However, there was a second, more sobering though that occurred to me while reading this story, one that is so “out there” I almost hesitate to mention it, but one that, in the final analysis, I think I must. While elaborating this hypothesis of a “hidden system or tier of finance” with respect to the black budget, I was relieved to find in former Assistant Secretary of HUD Catherine Austin Fitts someone who had come to a similar conclusion, though via a very different route and for very different reasons. Her reasons were financial and institutional, being involved at a high level of the federal government as she was. My reasons were historical and methodological. During the course of mutual discussions, she has observed that the financial system in place appears to be a system designed to “harvest the economy” from the local to the national and international levels, and from the poor, middle class, all the way up to the super-wealthy (those people, in fact, who interest me vis-a-vis the bearer bonds scandals).
As I read the article in Zero Hedge the thought occurred was, what if we are looking at yet a completely different component of that international hidden system of finance: a commodities skimming and harvesting operation? What if this system is literally stealing the raw materials – via collateralization arrangements and agreements – and using them in whatever hidden manufacturing they might be doing, while re-hypothecating what they have stolen?  In other words, to employ Catherine Fitts’ apt term, they’re not just harvesting economies, they’re harvesting  - skimming – commodities as well. Tens of thousands of tons of copper and aluminum simply don’t disappear. The amounts suggest manufacturing.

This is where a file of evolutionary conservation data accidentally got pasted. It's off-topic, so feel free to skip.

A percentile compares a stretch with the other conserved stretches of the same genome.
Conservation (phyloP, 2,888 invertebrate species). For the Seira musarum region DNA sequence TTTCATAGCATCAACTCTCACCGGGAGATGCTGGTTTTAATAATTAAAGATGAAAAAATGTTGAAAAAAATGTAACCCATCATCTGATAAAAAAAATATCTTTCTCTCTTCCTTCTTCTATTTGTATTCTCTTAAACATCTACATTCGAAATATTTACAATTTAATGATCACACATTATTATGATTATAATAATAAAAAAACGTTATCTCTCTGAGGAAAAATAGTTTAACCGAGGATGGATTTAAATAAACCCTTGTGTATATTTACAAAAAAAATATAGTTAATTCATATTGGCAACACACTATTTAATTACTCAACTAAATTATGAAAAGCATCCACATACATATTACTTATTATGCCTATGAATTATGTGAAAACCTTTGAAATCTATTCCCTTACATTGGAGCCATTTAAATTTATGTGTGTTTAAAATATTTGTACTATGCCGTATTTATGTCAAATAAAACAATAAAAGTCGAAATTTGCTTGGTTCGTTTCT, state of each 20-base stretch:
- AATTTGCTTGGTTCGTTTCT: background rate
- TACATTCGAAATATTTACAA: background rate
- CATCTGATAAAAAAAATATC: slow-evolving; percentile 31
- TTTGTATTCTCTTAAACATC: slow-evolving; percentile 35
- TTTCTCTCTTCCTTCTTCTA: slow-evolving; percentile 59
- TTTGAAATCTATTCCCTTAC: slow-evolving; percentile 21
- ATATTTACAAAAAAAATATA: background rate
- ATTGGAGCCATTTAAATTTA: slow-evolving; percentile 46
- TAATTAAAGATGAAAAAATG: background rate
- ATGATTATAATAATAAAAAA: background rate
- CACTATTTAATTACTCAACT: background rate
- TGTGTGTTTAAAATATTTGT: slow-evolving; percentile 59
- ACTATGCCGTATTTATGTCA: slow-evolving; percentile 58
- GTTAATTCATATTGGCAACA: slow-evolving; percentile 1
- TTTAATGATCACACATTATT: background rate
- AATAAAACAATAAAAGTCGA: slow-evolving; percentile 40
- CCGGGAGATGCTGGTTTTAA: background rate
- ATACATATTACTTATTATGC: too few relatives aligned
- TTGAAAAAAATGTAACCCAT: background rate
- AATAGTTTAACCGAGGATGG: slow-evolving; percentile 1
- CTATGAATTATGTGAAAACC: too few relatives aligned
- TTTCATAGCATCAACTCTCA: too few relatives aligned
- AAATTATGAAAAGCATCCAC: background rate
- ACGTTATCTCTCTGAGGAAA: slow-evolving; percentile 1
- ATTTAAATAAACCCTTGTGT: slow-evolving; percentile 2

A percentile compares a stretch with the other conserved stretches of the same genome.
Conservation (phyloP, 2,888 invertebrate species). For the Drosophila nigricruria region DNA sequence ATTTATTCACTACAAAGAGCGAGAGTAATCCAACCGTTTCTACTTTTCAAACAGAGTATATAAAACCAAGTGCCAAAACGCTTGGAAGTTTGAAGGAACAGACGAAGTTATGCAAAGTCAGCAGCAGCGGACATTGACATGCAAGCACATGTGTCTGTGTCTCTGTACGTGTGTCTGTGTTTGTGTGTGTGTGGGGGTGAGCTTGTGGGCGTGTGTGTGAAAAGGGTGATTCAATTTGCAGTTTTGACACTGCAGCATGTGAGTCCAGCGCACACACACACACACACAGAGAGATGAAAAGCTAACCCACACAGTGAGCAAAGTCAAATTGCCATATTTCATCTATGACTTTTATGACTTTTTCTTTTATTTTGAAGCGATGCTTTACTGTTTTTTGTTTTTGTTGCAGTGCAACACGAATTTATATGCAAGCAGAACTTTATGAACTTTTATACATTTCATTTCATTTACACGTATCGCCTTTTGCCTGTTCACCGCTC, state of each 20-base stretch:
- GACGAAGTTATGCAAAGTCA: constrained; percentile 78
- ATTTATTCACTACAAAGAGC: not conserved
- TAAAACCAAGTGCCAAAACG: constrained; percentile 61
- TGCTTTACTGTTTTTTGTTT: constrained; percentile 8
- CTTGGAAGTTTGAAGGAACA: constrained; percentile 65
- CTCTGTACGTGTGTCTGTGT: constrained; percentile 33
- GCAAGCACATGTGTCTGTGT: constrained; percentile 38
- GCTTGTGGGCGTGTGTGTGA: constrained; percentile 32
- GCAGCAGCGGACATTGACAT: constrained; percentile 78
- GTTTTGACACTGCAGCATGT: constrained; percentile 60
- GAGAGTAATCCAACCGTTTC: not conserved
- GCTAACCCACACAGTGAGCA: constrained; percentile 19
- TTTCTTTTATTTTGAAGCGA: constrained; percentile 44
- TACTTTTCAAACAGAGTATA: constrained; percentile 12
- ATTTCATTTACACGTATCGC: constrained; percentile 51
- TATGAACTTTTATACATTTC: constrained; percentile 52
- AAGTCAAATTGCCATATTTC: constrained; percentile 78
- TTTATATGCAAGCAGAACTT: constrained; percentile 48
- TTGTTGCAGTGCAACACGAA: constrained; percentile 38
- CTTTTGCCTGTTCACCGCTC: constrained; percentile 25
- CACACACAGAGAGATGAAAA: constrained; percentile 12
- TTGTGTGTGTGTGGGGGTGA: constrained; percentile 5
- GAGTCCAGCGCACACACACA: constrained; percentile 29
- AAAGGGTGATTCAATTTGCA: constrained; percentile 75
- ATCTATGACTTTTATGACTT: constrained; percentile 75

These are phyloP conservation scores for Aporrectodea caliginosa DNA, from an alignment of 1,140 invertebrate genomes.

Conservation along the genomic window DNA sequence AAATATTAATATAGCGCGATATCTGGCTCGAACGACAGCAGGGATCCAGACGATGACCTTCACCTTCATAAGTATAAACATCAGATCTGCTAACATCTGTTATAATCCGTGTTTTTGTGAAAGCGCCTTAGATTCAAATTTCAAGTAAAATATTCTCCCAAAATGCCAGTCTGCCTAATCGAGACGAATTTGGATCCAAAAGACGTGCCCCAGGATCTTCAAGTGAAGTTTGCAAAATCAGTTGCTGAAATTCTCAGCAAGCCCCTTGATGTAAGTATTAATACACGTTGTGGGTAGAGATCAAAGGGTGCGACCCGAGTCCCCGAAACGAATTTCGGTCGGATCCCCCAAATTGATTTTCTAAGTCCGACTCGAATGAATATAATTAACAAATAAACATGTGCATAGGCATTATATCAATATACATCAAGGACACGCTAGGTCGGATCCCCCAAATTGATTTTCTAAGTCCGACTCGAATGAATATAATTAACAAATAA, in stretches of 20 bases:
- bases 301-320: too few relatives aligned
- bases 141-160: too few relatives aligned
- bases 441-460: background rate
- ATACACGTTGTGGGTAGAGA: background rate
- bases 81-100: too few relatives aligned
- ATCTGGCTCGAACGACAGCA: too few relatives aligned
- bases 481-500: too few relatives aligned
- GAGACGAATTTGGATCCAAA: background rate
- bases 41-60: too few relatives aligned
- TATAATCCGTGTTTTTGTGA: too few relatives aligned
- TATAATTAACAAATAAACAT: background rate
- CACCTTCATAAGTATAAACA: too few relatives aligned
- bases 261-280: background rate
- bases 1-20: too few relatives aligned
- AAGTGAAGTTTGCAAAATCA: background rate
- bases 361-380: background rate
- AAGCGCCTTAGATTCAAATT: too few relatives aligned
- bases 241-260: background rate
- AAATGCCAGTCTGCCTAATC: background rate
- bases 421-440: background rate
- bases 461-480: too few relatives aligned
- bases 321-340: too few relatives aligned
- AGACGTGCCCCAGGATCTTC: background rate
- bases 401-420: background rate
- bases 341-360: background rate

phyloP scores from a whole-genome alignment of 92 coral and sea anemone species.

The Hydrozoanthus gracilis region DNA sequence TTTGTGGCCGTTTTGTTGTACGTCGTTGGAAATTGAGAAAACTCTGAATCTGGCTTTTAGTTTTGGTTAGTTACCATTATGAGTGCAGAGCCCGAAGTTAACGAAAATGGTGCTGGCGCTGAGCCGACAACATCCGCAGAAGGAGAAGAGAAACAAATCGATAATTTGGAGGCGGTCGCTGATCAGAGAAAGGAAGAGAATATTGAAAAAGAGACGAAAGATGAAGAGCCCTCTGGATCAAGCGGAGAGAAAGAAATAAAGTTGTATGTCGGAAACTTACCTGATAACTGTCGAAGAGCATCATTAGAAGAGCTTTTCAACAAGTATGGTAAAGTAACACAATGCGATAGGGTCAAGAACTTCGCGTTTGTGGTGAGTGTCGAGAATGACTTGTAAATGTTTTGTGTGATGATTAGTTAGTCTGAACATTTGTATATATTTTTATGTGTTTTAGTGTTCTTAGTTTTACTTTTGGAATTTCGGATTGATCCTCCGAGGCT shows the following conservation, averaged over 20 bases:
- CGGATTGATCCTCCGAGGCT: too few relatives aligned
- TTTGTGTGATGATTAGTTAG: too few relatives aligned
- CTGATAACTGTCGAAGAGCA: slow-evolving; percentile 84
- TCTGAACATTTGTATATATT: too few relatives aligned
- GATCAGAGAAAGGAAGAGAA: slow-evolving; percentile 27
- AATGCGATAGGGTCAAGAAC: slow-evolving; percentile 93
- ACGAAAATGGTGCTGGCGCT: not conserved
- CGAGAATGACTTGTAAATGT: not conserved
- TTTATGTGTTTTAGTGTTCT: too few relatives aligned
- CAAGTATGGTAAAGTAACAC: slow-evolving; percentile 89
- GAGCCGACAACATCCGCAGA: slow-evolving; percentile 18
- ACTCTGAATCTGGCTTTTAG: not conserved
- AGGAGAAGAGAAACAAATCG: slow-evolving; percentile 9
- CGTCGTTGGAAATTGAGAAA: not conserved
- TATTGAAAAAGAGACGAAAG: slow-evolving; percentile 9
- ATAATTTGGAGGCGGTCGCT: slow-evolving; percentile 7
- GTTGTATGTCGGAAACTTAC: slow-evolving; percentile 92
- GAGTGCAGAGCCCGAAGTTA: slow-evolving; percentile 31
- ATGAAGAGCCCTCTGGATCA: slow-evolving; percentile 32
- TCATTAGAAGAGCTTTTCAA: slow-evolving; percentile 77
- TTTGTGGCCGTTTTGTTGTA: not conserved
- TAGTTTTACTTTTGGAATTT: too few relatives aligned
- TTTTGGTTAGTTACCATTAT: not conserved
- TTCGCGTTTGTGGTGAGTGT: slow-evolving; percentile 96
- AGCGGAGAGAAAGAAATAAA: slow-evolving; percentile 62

So, for the moment, Beijing has a problem… but I’ll bet it is not just Beijing’s problem; it’s everyone’s. If Beijing does confirm even the tiniest portion of this wild scenario, then that will be news.